Matthew Paluch sees La Cage aux Folles in the open air
|Title||La Cage aux Folles|
|Company||Regent's Park Open Air Theatre|
|Venue||Regent's Park Open Air Theatre, London|
|Date||9 August 2023|
British summertime + outdoor theatre = dubious scenario.
Regardless, Regent's Park Open Air Theatre is home to a five-week season of La Cage aux Folles. The ‘present day' musical is the work of Jerry Herman and Harvey Fierstein (1983), with the original play by Jean Poiret (1973) also inspiring Édouard Molinaro's 1978 film and Mike Nichols' 1996 The Birdcage. And who can forget Robin Williams' infamous monologue, “You do Martha Graham, Martha Graham, Martha Graham!”
The premise looks at (queer) identity and representation in the face of conservatism. 1973 you say? Try 2023!
On 9 August the sun was out, as were the punters, with picnic baskets and cold white wine being the general approach. On reading Artistic Director Tim Sheader's programme note pre-show, I was abruptly woken up from my bourgeoisie daydream and reminded of what a musical like La Cage aux Folles being performed means in some parts of the world, even the present-day democratic one. With the ongoing culture wars, the concept of Drag is being used as collateral to inform some very questionable, aggressive political agendas. Therefore, how lucky we are in the UK to not only allow for such things, but to actually celebrate them and offer an appropriate platform.
This production is one of those moments you won't forget. The talent onstage, the sensitivity of direction, and the mastery of the work itself.
Herman and Fierstein have created something near on impossible – a play within a musical. Gone are all the usual, awkward transitions one usually has to suffer with pointless dialogue to segue between songs. Instead, La Cage aux Folles is a deep, poignant work. One about a love story, its power and complexity, and with some mega songs, profound lyrics, and comedy turns thrown in for good measure.
This is all being realised by a truly extraordinary cast, and Carl Mullaney as Albin gives the performance of a lifetime. How to even describe the presence and character range he offers in the moment? My advice is to just buy a ticket ASAP and savour it all. His Georges, played by Billy Carter, is that wonderful mix of any real-life partner – he has Albin's back throughout, but also can't protect him from himself.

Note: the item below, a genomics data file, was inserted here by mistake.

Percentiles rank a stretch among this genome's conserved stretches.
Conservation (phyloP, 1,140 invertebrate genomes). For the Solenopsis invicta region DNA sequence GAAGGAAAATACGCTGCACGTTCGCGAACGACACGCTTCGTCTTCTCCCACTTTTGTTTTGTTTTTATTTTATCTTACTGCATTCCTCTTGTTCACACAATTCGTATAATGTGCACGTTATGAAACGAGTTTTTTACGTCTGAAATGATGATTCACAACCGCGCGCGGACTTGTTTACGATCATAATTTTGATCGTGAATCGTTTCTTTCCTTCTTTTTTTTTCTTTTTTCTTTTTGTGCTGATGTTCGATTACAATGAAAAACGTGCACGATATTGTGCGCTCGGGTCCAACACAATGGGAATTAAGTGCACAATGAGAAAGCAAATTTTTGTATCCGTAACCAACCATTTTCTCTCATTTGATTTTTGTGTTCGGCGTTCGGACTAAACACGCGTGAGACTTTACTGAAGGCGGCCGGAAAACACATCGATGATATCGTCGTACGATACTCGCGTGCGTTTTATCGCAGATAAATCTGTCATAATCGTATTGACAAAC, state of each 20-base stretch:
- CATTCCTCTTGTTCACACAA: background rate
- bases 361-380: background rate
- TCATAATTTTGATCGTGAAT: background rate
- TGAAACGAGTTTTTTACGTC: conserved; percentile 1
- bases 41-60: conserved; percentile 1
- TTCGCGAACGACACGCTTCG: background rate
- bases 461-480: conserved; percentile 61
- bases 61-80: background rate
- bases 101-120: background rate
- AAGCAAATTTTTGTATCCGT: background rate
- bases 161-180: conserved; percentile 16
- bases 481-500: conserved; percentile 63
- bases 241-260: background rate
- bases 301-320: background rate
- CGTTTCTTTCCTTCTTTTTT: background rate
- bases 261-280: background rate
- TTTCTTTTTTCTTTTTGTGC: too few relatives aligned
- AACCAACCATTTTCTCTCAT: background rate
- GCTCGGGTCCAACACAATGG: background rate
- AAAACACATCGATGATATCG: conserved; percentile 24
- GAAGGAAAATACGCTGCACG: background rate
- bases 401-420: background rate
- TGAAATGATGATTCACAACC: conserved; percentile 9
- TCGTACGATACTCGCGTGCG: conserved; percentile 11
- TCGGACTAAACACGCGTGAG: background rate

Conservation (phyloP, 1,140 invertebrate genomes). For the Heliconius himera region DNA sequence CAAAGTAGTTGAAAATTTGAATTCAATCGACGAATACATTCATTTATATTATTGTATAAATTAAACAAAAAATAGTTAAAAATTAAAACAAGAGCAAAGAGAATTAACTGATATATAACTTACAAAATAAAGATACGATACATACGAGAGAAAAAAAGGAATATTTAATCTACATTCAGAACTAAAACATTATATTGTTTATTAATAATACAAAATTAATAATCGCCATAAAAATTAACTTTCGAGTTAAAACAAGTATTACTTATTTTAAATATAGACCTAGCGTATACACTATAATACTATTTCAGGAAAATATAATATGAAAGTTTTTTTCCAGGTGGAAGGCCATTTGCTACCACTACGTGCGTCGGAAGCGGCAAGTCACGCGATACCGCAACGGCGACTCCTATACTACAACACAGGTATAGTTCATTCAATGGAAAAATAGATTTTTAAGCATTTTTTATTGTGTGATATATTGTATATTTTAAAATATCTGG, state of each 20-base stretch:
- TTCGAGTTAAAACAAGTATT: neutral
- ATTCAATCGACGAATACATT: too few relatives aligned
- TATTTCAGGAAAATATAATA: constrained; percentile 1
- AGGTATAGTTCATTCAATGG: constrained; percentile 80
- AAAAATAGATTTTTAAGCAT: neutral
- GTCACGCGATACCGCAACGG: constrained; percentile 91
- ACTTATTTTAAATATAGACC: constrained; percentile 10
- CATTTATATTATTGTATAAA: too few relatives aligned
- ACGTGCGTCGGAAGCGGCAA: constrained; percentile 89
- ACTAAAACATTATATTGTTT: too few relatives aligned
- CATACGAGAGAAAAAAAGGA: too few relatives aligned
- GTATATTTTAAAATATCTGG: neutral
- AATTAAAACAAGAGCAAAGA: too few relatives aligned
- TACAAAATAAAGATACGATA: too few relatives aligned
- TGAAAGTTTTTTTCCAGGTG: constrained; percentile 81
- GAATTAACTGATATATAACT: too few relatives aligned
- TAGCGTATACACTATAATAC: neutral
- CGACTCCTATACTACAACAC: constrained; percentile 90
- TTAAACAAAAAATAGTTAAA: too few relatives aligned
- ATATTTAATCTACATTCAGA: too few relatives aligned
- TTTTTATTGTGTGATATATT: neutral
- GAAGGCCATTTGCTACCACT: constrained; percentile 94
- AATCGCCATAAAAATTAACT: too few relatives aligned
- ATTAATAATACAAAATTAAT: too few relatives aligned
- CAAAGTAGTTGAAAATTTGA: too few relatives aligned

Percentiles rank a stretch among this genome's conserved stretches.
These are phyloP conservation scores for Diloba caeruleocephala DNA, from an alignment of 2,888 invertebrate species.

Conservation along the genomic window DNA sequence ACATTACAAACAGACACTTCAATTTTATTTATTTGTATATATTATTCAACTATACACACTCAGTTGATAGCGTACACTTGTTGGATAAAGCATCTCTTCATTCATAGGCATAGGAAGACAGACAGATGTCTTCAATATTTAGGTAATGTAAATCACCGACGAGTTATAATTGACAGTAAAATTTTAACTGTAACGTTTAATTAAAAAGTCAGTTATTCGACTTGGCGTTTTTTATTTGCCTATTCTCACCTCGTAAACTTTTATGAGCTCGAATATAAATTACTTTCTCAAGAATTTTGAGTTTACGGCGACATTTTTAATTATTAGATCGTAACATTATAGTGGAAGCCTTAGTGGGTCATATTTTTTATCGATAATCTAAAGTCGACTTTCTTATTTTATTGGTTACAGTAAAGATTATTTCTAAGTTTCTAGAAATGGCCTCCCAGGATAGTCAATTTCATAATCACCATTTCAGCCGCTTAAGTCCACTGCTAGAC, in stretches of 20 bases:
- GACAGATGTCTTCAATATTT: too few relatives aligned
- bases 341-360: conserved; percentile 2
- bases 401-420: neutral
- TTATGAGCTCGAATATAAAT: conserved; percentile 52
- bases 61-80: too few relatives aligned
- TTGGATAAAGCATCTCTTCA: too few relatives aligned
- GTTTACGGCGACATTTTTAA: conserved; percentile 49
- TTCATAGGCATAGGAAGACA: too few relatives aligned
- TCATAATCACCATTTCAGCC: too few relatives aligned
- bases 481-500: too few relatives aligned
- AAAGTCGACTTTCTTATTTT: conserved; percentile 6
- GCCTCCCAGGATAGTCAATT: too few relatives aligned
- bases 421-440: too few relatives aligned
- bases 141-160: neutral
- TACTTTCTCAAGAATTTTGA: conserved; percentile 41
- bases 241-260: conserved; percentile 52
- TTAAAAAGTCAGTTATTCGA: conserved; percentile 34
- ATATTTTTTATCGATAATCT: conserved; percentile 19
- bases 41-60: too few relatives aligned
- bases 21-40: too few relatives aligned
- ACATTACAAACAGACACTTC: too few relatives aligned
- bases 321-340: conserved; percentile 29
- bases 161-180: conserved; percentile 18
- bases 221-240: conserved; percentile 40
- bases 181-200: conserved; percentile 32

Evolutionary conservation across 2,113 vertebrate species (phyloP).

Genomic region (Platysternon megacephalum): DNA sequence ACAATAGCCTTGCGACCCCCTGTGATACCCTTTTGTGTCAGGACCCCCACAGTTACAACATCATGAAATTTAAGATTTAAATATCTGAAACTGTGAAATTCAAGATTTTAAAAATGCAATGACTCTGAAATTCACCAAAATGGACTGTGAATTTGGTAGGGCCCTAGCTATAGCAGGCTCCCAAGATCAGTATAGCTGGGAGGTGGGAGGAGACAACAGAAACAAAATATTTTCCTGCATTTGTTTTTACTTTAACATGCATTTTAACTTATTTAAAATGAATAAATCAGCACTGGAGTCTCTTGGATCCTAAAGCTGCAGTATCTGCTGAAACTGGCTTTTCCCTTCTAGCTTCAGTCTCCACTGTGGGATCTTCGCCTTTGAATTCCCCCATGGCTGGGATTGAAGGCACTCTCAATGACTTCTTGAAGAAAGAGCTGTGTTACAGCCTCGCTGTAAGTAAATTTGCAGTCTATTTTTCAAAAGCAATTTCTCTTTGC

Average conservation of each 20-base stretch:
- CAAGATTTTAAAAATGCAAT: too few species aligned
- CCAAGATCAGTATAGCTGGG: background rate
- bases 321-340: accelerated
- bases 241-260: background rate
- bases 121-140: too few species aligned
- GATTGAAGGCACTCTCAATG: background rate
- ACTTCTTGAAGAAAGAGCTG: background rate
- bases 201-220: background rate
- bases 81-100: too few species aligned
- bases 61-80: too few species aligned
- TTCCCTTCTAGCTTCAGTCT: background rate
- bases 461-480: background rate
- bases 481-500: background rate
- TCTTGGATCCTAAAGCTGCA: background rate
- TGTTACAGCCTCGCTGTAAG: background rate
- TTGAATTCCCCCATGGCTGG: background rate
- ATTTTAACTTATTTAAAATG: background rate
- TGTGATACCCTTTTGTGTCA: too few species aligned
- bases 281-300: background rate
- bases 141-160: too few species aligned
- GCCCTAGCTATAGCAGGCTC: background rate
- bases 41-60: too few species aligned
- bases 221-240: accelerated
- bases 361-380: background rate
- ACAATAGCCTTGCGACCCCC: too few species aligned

And the Cagelles. What a troupe. It's evident they're having the time of their lives doing the production, especially Stephen Mear's choreography. Mear doesn't need a critique by me, already being the stuff of legends both on Broadway and in the West End. The dance he's brought to this La Cage maintains his legacy – it's fresh, original, avant-garde and heady, and the cast more than rises to his challenge. Special moments include a can-can and a totally laugh-out-loud menagerie number. You'll howl.
Colin Richmond's set is the epitome of camp: equally decadent and decaying, and with the band in pride of place, centre back. As the bespoke stage doesn't really have wings, Richmond has employed wheels to make the scenes come and go with veritable ease, and it's a triumph. As are Ryan Dawson Laight's costume designs – when you think you can't take any more a candelabra headpiece arrives. Magnifique.
The whole cast is stellar, but special additional mentions must go to Ben Culleton's sensitive Jean-Michel, Shakeel Kimotho's flamboyant Jacob, Debbie Kurup's chic Jacqueline, Craig Armstrong's unlovable Edward Dindon, and Julie Jupp channelling Margaret Thatcher (visually) as Marie Dindon. I also loved the celebration of regional accents in the executions, giving the overall work even more sense of grounding.
I didn't want the performance to end, but also knew I was in the middle of a park, miles from home. Regardless of location convenience (for some), it's an absolute must-see of a show, and an incredible way for Tim Sheader to finish his tenure at Regent's Park before transferring his continued magic to the Donmar Warehouse. Lucky them. La Cage aux Folles has lots to offer, but its biggest takeaway (for me) is the importance of authenticity, and the absolute ‘fuck you' to anyone who tries to take yours away.
La Cage aux Folles runs until 16 September.
Matthew Paluch was awarded a place at The Royal Ballet School in 1990 where he graduated in 1997. His first four years as a professional dancer were spent working with London City Ballet, Scottish Ballet, K-Ballet and English National Ballet, becoming a full-time member of ENB until leaving in 2006.
Matthew graduated from the Royal Academy of Dance, Professional Dancers' Teaching Diploma in 2007, and was fomerly on faculty at The Royal Ballet School. He completed his Masters in Ballet Studies at Roehampton University in 2011 and has been a freelance writer since 2010. He is a Trustee (2021) of the Royal Academy of Dance and works in the Law Sector.